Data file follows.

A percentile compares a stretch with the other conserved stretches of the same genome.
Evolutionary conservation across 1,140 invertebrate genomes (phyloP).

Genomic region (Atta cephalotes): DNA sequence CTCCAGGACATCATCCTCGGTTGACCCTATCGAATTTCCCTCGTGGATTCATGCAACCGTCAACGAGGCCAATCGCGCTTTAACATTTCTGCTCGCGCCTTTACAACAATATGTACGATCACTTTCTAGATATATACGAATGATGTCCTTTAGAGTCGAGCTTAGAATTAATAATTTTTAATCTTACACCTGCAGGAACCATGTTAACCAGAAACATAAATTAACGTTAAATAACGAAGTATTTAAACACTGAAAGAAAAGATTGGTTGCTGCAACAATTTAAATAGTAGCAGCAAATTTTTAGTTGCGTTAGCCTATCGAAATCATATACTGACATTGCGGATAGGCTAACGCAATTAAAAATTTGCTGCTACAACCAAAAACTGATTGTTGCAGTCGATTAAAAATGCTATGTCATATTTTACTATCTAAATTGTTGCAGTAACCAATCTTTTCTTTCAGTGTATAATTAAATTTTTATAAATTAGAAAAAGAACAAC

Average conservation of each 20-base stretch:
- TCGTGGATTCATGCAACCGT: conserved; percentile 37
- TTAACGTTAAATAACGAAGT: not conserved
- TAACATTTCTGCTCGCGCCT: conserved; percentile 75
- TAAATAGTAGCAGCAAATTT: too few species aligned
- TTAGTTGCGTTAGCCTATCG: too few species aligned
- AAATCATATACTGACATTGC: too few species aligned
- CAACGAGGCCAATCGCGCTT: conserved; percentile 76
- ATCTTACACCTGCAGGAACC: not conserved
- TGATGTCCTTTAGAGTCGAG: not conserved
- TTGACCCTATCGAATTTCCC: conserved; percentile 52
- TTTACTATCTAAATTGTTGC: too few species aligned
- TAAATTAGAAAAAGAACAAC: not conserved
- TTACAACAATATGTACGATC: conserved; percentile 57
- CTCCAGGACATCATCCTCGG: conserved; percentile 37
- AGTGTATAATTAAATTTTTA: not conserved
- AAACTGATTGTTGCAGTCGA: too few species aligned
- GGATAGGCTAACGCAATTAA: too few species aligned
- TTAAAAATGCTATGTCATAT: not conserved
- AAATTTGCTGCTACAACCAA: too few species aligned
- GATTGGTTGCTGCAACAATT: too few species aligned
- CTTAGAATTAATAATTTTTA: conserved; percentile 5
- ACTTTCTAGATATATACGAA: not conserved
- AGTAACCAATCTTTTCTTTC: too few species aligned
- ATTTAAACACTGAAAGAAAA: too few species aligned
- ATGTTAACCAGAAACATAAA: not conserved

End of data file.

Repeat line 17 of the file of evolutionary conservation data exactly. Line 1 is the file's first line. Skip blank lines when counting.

- TTACAACAATATGTACGATC: conserved; percentile 57